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Posts tagged ‘patience’

Brittany: Finding Time to Write

Brittany VandeputteBrittany Vandeputte, writer and mother of two young boys, is one of 13 contributors whose wisdom appears in the e-book The Creative Mother’s Guide: Six Creative Practices for the Early Years. Brittany wrote the piece below before her second son was born. If you’re a writer with a wee one, do you resonate with Brittany’s snapshot?

I’ve been thinking a lot lately about what it means to be a mother who writes. Ordinarily, when I think of a “writer” I imagine a reclusive character locked behind a door who neither eats nor sleeps for days. I think of this person because that is how I used to write before I had obligations to other people. I still have an “office” but I use the term loosely. An office seems to signify a private place to conduct one’s business and that is hardly how I would describe the place I do most of my writing. As a mother, I fully expect to find toys littering the floor and a strange assortment of other odds and ends that my son finds endlessly amusing. Lately, it has been the remnants of a bag of polyfill stuffing that he excavated from my craft basket.

I don’t get a lot of time to write. I try to jot down ideas while my son is playing, but more times than not, he ends up stealing the pen out of my hand and following that up with a victory dance where he leaps triumphantly on my notebook. For the last 6 months, I have done the bulk of my writing in very short bursts during my son’s naptime — which is unfortunately only once a day. It frustrates me to no end, but the alternative is even more frustrating.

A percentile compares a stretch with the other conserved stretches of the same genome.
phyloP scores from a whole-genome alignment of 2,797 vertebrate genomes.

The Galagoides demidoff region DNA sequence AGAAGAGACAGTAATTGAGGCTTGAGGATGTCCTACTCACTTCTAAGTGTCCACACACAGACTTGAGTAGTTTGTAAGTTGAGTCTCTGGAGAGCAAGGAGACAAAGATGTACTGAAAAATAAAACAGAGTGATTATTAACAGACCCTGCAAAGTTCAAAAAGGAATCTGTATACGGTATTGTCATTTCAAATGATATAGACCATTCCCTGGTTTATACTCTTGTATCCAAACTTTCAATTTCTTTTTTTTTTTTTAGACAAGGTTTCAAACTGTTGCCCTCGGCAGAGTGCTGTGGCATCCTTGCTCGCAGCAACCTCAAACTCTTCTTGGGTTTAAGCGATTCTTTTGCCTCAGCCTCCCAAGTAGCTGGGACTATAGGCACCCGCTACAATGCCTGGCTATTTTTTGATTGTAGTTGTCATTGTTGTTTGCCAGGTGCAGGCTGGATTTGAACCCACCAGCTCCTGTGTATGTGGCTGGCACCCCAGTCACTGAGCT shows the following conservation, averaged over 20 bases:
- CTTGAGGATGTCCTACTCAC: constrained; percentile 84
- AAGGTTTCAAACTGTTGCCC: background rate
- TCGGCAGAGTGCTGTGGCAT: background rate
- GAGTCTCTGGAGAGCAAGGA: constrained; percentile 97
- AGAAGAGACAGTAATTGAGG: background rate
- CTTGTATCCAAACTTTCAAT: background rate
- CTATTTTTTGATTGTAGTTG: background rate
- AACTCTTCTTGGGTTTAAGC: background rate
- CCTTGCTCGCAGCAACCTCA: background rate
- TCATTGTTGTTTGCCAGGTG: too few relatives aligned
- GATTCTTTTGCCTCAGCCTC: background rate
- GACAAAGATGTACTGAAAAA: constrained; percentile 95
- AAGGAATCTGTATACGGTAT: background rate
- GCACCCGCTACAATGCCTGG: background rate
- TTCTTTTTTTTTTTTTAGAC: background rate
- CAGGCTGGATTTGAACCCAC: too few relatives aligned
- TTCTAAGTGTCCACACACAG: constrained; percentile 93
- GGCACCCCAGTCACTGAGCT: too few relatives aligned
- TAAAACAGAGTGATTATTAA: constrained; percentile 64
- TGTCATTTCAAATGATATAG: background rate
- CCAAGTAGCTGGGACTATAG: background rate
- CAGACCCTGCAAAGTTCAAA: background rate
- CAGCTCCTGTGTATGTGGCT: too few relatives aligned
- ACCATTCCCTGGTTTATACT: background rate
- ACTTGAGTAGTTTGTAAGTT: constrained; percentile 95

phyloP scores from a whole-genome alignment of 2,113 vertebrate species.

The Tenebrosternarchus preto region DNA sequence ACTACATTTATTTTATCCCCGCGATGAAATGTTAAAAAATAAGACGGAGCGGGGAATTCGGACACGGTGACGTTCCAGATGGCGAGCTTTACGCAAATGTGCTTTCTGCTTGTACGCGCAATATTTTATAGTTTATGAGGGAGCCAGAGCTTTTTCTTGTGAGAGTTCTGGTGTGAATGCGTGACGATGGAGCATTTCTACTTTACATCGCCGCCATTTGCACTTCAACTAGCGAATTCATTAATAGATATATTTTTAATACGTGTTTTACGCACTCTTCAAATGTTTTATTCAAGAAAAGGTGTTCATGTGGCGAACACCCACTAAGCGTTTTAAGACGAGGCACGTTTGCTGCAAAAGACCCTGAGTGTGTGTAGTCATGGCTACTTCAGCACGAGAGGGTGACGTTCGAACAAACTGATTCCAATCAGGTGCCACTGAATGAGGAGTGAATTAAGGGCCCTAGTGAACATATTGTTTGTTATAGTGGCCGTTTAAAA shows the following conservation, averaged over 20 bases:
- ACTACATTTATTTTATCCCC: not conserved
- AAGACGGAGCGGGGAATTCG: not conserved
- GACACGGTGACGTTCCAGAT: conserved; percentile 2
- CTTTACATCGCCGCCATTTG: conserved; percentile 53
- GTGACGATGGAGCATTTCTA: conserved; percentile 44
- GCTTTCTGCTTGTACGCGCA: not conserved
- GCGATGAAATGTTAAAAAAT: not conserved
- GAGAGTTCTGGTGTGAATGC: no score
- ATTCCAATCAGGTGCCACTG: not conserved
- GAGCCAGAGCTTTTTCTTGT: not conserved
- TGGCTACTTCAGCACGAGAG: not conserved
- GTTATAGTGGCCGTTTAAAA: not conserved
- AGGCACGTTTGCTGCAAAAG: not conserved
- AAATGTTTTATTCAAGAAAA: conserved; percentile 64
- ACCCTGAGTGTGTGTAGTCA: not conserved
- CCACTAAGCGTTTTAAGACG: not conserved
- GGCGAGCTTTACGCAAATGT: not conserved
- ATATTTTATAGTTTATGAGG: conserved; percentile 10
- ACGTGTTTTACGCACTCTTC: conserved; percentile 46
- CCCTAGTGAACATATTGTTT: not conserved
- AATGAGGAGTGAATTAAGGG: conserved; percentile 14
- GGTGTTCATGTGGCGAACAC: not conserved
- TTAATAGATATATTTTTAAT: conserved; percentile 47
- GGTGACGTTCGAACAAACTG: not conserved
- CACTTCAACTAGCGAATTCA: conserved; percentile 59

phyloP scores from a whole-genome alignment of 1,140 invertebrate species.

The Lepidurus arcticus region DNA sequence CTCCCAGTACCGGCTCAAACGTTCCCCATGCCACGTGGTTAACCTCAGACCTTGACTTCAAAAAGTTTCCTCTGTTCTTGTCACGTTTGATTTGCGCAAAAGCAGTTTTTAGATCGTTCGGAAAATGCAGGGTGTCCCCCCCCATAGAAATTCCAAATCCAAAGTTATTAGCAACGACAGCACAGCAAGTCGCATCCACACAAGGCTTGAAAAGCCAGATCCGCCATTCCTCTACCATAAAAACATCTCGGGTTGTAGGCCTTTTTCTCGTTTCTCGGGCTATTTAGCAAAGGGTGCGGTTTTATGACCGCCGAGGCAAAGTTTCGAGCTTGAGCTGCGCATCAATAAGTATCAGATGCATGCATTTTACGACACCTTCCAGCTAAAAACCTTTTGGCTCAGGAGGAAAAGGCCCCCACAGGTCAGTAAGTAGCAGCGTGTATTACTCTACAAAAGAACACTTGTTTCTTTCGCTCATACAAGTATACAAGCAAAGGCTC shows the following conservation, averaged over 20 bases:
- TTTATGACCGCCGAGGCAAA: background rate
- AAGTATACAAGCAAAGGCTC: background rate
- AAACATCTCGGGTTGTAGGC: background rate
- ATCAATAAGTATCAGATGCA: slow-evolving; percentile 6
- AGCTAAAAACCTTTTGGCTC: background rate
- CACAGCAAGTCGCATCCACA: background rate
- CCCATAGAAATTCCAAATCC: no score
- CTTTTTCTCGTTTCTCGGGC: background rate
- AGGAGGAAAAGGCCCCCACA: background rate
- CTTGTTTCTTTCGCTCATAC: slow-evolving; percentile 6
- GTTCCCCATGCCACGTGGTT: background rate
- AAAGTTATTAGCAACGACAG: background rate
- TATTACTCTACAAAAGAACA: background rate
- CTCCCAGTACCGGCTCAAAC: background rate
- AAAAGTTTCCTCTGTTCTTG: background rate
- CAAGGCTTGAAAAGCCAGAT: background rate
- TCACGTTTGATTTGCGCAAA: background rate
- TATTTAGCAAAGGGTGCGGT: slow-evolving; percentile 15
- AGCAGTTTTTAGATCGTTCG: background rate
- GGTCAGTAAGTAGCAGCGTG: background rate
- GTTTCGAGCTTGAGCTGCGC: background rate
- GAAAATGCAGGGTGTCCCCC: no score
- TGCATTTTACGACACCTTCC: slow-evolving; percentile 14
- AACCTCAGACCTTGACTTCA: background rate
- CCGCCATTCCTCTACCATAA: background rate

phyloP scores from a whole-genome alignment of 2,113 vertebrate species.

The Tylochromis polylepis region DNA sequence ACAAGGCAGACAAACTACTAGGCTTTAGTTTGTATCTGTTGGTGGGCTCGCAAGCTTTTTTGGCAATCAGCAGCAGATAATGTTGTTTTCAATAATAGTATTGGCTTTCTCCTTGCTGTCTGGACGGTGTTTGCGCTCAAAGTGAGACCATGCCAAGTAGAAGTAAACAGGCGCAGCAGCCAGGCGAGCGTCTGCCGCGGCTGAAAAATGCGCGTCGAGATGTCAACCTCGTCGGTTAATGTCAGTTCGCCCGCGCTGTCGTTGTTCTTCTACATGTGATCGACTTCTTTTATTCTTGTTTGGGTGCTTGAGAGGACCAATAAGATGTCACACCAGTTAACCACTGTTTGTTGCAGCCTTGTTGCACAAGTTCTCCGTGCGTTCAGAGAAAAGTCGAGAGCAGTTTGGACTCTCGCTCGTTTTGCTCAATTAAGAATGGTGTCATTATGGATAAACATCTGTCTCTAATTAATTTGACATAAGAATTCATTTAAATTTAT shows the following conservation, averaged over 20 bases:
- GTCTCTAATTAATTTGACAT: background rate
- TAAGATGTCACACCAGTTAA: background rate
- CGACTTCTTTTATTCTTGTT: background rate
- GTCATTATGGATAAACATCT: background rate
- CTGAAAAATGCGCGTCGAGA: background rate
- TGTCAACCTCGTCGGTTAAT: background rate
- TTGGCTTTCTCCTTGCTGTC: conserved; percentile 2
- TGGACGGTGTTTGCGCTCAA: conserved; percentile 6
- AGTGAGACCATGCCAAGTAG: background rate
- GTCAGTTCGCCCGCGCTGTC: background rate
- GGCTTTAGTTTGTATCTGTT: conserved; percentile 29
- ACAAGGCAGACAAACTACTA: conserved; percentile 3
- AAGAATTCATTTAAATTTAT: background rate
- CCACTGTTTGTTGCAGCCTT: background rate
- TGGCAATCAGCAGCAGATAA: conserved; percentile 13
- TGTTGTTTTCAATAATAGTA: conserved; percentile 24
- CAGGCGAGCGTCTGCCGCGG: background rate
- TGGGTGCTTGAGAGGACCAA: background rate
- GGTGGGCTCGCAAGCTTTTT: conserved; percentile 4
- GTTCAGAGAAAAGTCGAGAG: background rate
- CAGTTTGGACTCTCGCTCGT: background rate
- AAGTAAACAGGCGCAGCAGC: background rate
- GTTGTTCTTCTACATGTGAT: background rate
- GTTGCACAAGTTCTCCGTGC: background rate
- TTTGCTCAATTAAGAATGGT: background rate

There are times I wish I could push everything outside the door and lock myself in. All I want is one day where I can write and make some real measurable progress. But of course, I can’t do that and I know it. The thing is, other people know it too, and very occasionally, someone will say to me, “Come to my house. Bring the baby. I’ll watch him while you write.” There’s a special place in heaven for these people. And I always take them up on the offer. As a mother, I already know that it takes a village to raise a child, but I’m learning that a village is also essential when you’re a writer. It takes that many offered spaces to get your novel finished!

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If you’re an artist or writer with little ones, The Creative Mother’s Guide: Six Creative Practices for the Early Years is the essential survival guide written just for you. Concrete strategies for becoming more creative without adding stress and guilt. Filled with the wisdom of 13 insightful creative mothers; written by a certified creativity coach and mother of five. “Highly recommended.” ~Eric Maisel. 35 pages/$11.98. Available for download here.

Pages of Wisdom: Liz Hum

Liz Hum, writer and artist, is one of 13 contributors whose wisdom appears in the e-book The Creative Mother’s Guide: Six Creative Practices for the Early Years. If you’re not already reading Liz’s blog, you’re missing out. Enjoy the following gift of Liz’s words as taken directly from the e-book.